JONES:

Does that mean you'll send yourself the bowel screening test?

TREASURER:

[laughs] Well, pretty much. Pretty much. But it actually – well, the idea came from some friends of mine, you all sort of turn 50 at about the same age, and one of them did get that letter and it just prompted me into thinking, "It's not just that you've got to check." There's a lot of things you've got to check and you probably should do it a bit earlier than when you're 50 too. So it's about encouraging people to plan, but I mean, we also want older Australians: our parents, grandparents, to be able to age with dignity. And we've seen some terrible things happen in residential age care, and we've got to protect people as they get older. They get vulnerable, so we want them to have their choice, and we want them to have their dignity.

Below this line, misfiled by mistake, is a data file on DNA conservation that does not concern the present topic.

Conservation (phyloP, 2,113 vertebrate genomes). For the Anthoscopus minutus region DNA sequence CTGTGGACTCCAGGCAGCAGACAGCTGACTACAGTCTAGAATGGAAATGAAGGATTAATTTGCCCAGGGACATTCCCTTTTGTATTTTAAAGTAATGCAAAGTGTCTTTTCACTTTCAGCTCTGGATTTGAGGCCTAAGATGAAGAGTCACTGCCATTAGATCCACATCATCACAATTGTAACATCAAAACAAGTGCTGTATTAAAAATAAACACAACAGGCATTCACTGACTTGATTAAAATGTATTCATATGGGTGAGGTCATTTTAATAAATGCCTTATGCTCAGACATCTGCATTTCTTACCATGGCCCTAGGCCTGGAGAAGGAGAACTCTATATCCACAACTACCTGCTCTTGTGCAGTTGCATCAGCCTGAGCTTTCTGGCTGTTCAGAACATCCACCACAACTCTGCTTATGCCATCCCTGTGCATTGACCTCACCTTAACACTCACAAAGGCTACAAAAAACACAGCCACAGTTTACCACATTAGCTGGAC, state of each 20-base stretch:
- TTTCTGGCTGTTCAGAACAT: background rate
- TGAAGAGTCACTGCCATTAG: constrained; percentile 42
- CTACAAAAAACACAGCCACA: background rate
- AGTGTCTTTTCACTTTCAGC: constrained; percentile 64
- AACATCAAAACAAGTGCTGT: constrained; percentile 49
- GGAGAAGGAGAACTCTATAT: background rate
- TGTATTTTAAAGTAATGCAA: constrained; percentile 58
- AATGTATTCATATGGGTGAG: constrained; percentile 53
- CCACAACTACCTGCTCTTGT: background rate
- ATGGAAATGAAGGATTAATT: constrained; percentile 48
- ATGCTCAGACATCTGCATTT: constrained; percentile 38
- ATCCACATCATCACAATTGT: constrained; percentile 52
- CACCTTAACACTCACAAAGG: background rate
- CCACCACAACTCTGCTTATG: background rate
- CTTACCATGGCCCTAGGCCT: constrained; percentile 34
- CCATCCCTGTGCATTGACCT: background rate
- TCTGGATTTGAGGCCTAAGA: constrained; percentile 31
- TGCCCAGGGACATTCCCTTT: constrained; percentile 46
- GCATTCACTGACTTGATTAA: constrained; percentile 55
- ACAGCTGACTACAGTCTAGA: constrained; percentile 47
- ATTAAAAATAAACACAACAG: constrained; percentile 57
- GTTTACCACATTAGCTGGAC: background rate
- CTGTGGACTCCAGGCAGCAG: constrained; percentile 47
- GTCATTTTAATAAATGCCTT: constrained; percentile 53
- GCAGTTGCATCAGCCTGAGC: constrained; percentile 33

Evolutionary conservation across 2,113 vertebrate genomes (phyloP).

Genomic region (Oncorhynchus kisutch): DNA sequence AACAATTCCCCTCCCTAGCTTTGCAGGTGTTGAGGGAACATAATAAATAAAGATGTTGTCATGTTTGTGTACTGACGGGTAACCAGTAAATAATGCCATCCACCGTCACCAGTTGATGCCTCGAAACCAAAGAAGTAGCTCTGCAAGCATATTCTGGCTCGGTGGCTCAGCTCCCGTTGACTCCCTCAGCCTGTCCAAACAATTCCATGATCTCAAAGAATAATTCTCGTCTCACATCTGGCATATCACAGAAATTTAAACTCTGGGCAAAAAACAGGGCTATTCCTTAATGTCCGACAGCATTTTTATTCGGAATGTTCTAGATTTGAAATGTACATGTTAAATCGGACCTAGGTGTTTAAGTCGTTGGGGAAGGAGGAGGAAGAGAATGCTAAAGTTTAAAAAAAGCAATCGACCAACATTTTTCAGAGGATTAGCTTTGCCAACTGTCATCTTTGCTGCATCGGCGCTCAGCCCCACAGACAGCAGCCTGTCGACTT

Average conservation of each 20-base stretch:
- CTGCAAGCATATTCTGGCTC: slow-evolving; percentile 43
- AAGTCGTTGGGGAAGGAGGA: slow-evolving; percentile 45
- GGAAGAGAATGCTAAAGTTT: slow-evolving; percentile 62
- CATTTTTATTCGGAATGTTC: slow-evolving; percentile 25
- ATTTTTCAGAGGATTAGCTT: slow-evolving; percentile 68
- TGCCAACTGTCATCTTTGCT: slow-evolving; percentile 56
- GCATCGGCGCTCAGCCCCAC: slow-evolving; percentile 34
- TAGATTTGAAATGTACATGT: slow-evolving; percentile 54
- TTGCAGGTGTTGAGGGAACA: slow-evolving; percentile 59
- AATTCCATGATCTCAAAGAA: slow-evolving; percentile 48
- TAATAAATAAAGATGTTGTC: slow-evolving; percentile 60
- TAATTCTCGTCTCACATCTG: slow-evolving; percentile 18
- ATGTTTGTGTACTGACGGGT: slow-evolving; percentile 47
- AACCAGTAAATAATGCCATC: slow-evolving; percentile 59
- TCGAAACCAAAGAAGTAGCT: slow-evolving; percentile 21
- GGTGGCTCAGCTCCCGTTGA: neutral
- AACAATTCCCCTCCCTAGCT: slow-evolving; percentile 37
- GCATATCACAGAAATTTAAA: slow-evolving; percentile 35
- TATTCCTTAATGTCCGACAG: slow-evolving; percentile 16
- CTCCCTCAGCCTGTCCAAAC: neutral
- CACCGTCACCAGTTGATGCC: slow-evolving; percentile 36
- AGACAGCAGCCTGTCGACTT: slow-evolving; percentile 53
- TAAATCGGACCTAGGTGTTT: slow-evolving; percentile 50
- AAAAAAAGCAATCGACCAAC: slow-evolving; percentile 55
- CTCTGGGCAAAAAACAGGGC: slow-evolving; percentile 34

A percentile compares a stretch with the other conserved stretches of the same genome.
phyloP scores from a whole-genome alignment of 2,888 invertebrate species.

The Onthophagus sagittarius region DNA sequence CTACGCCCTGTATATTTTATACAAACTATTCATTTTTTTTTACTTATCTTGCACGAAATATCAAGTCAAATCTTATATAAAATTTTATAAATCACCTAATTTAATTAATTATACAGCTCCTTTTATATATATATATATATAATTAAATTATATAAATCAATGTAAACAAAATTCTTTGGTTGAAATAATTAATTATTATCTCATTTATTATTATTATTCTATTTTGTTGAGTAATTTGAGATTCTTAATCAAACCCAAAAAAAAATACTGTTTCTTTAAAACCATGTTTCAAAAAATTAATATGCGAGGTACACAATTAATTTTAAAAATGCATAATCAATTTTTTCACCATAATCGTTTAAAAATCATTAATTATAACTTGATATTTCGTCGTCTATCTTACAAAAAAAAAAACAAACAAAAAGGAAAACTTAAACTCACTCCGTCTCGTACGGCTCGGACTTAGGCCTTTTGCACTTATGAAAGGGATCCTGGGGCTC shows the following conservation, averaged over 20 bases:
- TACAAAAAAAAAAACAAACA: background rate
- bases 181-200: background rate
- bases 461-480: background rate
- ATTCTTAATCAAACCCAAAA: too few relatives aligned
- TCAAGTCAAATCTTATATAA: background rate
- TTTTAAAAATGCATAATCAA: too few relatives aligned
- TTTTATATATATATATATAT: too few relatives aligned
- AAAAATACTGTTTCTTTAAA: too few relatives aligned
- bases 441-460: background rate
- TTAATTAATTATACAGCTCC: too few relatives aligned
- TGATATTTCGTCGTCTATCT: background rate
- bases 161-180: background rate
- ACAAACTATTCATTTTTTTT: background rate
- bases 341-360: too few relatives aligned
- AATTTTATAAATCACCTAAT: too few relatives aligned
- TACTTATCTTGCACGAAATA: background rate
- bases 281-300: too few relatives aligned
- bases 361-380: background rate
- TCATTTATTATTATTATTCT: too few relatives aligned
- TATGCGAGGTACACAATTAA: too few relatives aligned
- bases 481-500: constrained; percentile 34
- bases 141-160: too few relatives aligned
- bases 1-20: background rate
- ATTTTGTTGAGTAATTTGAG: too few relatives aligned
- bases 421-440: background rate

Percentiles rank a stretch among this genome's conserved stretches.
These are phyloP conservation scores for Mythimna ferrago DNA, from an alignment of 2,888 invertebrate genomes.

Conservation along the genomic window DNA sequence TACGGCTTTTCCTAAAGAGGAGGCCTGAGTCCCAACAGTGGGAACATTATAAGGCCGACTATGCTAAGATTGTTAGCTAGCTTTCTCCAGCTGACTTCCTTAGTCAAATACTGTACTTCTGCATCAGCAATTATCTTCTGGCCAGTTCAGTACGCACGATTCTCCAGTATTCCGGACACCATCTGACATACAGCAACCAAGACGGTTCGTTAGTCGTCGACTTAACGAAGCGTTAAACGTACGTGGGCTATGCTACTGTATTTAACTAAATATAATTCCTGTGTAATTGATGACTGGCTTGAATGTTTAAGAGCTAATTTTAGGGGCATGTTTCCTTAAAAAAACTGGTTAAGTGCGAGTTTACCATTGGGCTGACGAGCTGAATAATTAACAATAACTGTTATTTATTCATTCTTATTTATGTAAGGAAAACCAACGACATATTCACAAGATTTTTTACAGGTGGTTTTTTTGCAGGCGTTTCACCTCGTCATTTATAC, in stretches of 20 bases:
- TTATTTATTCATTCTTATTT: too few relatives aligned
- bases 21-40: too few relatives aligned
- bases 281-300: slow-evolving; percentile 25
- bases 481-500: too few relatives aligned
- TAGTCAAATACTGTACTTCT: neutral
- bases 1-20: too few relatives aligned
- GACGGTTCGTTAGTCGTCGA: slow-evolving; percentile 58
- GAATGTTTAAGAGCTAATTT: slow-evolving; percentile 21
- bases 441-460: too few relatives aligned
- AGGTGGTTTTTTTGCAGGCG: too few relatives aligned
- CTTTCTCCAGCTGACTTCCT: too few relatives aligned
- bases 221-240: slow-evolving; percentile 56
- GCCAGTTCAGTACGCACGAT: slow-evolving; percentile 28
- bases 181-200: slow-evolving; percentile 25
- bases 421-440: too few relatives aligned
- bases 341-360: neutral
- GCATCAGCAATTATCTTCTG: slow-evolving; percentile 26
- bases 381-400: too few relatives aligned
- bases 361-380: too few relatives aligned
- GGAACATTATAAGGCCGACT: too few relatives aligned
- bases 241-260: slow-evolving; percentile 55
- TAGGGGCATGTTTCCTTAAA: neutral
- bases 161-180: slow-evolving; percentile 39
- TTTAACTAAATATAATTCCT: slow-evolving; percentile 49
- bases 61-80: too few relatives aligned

JONES:

Scott, I was just asking a question for a friend of mine who's famous, if you're a famous person, this friend of mine, Amanda. I mean…

KELLER:

Oh.

JONES:

She was just saying, they're going to be a loser in the Budget as high profile individuals will no longer be able to take advantage of lower tax rates by licencing their fame or image to another entity.

KELLER:

Well, I don't do that, but is this where people might have a, get a free car or something like that and they don't disclose it?

TREASURER: